Bilko creates his own crooked quiz show to unload prizes he doesn’t want taxed.

Written by Arnie Rosen & Coleman Jacoby

The series has already spoofed the TV quiz show craze back in Season Two with Fred Gwynne, but true to this year’s form, this installment takes that notion and goes more extreme, lampooning the then-current quiz show scandals by having Bilko create his own crooked “giveaway” program. They’re easy laughs, but they’re big. Morey Amsterdam guests.

07) Episode 121: “Bilko And The Medium” (Aired: 12/26/58)

Bilko hires a phony medium to help him get money from the Ritziks.

Written by Neil Simon & Terry Ryan

Charlotte Rae, who first appeared in the classic first season outing “The Twitch,” is back in this episode as a phony medium that Bilko has hired to cheat the Ritziks out of their money, which is otherwise being given to another phony medium that Bilko is able to successfully disprove. It’s, again, some really broad sketch-like comedy, but the hahas are hard to deny.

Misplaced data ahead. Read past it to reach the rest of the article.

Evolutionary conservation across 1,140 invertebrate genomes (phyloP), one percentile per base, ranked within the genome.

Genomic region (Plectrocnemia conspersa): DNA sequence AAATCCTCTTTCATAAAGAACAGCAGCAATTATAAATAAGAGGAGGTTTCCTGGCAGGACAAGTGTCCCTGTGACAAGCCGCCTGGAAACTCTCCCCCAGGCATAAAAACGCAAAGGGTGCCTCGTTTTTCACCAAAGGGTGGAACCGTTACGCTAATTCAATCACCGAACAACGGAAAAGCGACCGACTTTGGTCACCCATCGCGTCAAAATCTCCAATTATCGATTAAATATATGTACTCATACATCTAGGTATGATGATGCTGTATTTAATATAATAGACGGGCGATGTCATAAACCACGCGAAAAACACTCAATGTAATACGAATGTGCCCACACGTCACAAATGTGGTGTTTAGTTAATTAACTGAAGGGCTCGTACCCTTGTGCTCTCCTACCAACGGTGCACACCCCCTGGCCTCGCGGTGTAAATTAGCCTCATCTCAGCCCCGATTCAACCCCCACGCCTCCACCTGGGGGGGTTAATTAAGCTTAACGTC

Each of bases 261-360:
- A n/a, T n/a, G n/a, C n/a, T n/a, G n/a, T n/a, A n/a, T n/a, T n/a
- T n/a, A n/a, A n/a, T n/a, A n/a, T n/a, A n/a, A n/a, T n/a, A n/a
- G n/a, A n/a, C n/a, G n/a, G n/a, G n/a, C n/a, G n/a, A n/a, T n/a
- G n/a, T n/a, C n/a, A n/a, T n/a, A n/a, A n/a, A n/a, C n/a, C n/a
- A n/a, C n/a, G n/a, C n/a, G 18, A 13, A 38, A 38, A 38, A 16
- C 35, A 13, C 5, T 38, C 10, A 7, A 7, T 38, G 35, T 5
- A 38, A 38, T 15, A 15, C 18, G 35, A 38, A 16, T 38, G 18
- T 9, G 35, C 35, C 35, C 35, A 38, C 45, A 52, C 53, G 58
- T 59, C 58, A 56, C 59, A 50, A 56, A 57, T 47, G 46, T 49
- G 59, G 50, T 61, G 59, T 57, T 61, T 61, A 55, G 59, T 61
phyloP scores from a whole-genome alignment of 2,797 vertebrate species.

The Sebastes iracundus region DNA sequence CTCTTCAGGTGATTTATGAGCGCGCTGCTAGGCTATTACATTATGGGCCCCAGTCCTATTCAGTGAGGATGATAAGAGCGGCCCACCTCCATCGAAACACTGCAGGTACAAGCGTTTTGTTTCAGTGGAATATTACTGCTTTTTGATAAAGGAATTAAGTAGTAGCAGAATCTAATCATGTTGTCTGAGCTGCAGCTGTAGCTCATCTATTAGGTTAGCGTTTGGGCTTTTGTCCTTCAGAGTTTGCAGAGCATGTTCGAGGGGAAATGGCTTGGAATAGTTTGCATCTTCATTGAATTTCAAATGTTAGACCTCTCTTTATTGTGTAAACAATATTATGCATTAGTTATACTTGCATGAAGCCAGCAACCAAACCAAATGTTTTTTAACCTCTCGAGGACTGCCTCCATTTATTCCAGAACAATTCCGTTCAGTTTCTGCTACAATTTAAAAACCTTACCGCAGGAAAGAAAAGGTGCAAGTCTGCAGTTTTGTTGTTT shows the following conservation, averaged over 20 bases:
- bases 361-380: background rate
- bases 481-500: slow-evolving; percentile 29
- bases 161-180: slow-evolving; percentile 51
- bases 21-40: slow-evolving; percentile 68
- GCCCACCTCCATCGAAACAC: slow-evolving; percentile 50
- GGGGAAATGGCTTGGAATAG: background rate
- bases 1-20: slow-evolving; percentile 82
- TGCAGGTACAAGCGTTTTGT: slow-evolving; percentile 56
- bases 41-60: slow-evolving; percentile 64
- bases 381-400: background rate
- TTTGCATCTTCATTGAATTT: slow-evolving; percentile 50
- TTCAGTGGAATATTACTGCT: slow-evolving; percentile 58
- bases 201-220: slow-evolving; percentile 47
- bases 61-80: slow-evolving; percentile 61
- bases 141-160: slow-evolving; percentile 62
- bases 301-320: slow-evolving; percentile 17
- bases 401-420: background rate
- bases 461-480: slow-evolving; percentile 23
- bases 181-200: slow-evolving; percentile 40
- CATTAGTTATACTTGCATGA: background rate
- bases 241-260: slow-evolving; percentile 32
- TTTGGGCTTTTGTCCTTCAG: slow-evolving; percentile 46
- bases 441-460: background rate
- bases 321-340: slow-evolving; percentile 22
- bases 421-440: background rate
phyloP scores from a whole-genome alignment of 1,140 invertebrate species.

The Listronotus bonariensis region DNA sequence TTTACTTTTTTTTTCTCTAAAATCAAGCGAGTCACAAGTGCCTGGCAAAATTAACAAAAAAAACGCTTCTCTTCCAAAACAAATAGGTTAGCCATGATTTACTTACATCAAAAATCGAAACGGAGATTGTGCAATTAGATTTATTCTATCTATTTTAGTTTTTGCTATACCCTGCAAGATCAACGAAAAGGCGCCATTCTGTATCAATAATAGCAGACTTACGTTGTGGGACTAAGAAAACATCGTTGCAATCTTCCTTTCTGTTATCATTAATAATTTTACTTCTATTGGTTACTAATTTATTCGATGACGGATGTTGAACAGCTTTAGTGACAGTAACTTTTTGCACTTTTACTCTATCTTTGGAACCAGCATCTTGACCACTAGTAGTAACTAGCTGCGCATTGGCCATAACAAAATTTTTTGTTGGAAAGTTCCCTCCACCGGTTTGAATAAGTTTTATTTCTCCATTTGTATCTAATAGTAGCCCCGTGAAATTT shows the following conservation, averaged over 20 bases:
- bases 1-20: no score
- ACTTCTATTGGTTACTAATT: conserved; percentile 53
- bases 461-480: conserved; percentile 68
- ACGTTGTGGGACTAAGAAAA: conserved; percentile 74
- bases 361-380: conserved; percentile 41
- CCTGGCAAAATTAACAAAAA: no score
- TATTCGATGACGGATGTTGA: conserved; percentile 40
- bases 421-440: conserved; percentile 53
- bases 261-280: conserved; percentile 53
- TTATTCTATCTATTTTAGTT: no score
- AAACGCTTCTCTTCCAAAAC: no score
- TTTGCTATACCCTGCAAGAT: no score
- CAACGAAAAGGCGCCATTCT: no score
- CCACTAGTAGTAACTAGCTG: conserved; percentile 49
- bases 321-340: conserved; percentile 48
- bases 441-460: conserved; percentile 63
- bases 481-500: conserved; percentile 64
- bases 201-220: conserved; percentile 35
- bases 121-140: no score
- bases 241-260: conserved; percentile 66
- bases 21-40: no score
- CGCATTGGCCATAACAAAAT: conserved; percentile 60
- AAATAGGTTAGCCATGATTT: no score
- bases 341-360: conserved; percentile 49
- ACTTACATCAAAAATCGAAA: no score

08) Episode 130: “Bilko’s Ape Man” (Aired: 03/20/59)

Bilko tries to make a soldier into the next Tarzan.

Written by Arnie Rosen & Coleman Jacoby

A show biz entry, this perfect showcase of the fourth season’s interests has many choice comedic moments, but they’re all overshadowed by the Lucille Ball cameo, as the great Redhead appears (un-billed) as a woman that Bilko has hired to sell an audience on his recent “ape man” discovery via a phony scream and faint… which she does, brilliantly.

09) Episode 136: “Bilko’s Small Car” (Aired: 05/08/59)

Bilko replaces the Colonel’s new car with a reformatted Army jeep.

Written by Neil Simon & Terry Ryan